Sep 14, 2019

Report: 460 tons of lead burned during Notre Dame fire, posing public health risk

Notre Dame Cathedral during renovations

Photo: Chesnot/Getty Images

The fire that consumed the Notre Dame Cathedral this April subjected the public, including schools, day care centers and parks in Paris to "alarming levels [of] lead," and revealing a possible "failed official response," according to a new report from the New York Times.

The impact: After 460 tons of lead burned from the cathedral's scorched roof and spire, it left more than 6,000 children under age 6 vulnerable to lead contamination, found the Times. Children under 6 and pregnant women are the most vulnerable since it can interfere with the development of the nervous system and lead to cognitive problems.

  • Those exposed to the highest levels of lead are the cathedral's restoration workers, who wore no protection, and received no training about lead exposure when they began decontamination efforts.

The state of play: French officials ordered their first lead test a month after the fire, even though they understood exposure could be an issue within 48 hours after the fallout, per the Times. They waited 4 months to completely decontaminate the area around Notre Dame as children attended school.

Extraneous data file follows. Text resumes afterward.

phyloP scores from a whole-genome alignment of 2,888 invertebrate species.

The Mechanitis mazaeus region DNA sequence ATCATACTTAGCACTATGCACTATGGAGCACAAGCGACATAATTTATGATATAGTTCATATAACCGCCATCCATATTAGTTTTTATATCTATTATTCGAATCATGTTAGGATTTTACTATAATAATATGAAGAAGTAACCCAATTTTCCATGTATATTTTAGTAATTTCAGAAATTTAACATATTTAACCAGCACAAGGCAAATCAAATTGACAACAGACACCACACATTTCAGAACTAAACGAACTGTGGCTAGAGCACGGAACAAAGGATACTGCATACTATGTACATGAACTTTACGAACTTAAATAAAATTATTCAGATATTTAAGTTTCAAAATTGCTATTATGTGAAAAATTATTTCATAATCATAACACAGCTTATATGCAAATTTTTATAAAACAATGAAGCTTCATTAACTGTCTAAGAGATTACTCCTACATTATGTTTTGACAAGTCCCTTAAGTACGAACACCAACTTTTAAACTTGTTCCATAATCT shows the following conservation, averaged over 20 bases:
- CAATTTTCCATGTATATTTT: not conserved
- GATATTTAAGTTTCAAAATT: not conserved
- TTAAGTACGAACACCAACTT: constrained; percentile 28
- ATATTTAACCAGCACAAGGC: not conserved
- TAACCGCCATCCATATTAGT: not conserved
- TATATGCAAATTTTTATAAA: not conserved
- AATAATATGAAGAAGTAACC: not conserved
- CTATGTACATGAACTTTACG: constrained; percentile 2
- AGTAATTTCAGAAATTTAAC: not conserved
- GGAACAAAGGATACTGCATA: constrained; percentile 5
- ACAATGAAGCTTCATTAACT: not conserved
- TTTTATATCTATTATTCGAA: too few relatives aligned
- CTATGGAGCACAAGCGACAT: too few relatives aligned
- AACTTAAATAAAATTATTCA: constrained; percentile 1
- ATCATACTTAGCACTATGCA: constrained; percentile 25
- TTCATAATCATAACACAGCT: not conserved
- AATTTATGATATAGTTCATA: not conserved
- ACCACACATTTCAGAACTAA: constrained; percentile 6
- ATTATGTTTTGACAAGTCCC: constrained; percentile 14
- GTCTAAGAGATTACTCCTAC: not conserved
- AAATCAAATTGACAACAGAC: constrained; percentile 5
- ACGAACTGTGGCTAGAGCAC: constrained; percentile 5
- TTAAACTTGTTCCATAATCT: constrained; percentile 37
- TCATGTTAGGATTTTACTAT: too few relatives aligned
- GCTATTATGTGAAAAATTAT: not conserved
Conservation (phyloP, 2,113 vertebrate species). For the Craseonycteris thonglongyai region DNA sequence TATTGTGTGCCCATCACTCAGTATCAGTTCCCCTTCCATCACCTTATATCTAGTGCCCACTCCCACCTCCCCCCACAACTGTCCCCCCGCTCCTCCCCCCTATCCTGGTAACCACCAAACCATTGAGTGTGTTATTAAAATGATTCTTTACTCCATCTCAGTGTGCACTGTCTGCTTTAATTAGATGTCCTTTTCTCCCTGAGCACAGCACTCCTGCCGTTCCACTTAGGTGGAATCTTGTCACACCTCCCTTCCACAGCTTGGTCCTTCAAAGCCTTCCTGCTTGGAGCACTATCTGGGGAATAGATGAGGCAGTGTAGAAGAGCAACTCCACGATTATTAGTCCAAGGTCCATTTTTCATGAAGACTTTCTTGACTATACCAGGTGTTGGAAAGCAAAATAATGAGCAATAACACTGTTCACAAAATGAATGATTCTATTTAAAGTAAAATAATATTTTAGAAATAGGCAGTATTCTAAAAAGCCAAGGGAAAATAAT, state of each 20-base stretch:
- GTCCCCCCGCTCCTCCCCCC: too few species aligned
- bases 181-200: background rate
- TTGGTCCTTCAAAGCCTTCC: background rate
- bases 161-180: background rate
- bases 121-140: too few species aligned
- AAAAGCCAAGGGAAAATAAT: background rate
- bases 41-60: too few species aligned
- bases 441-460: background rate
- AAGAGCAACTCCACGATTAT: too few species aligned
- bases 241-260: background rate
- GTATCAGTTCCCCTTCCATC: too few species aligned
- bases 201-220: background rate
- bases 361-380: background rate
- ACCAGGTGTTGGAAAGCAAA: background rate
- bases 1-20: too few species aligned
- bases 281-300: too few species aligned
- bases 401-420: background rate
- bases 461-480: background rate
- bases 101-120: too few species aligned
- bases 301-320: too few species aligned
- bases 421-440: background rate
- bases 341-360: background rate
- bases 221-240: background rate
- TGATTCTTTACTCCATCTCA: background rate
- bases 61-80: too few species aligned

The big picture: Public concern over lead contamination has increased since it became clear that French authorities have failed to fully share the results of lead contamination tests, says the Times.

  • "[D]elays and denials have opened the authorities to accusations that they put reconstruction of the cathedral" above the health of thousands of people, per the Times.
  • "They thought that they would protect people by not communicating about the lead issue,” Anne Souyris, the city's deputy mayor in charge of health said, per the Times.
  • Souyris added with the age of the city's infrastructure, the lead problem "long predates the Notre-Dame fire."

Tests found levels of lead dust above French standards near at least 18 day care centers, preschools and primary schools.

  • Schools opened this month in Paris for the new academic year, but some private schools remained closed over fear of contamination.
  • The Regional Health Agency did not confirm there was lead contamination until May 9.
  • 8.5% of 400 children tested had levels of lead above French regulations, per the Times.

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